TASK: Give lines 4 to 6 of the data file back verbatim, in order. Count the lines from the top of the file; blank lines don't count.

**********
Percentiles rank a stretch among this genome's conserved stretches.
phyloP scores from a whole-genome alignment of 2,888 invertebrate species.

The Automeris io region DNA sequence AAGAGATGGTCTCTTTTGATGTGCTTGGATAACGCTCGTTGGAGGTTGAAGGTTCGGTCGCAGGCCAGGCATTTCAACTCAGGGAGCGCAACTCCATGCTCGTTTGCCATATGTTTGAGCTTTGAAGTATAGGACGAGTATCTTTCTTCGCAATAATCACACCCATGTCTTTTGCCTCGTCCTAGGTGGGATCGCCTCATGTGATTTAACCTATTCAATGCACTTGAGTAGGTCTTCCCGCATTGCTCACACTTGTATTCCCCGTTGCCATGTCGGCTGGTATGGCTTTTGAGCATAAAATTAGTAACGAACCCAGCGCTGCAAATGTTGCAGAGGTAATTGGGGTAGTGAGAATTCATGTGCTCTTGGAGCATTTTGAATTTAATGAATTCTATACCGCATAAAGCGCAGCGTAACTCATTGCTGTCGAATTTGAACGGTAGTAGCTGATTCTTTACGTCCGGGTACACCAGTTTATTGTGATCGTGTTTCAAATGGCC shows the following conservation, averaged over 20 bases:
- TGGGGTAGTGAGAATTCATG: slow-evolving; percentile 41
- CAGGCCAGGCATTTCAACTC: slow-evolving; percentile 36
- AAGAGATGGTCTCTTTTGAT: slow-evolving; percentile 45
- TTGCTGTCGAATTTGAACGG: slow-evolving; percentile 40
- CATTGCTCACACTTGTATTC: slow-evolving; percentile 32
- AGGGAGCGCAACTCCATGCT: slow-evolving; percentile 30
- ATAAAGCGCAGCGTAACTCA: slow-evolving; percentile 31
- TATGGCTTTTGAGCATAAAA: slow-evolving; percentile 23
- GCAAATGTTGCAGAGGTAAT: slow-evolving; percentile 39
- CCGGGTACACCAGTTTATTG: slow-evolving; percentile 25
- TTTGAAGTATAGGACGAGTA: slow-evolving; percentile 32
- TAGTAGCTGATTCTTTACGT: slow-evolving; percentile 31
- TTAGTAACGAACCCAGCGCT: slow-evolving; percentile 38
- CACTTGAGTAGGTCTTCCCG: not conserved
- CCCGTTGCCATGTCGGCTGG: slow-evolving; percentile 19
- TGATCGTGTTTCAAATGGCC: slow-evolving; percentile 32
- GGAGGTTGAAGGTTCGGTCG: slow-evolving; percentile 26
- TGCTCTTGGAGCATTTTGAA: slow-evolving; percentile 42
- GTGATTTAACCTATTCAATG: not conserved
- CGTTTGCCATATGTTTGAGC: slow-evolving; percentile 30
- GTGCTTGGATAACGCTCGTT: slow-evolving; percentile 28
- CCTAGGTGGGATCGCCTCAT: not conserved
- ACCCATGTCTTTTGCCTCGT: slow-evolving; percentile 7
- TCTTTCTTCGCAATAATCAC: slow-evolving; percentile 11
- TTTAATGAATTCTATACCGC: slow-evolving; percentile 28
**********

- TGGGGTAGTGAGAATTCATG: slow-evolving; percentile 41
- CAGGCCAGGCATTTCAACTC: slow-evolving; percentile 36
- AAGAGATGGTCTCTTTTGAT: slow-evolving; percentile 45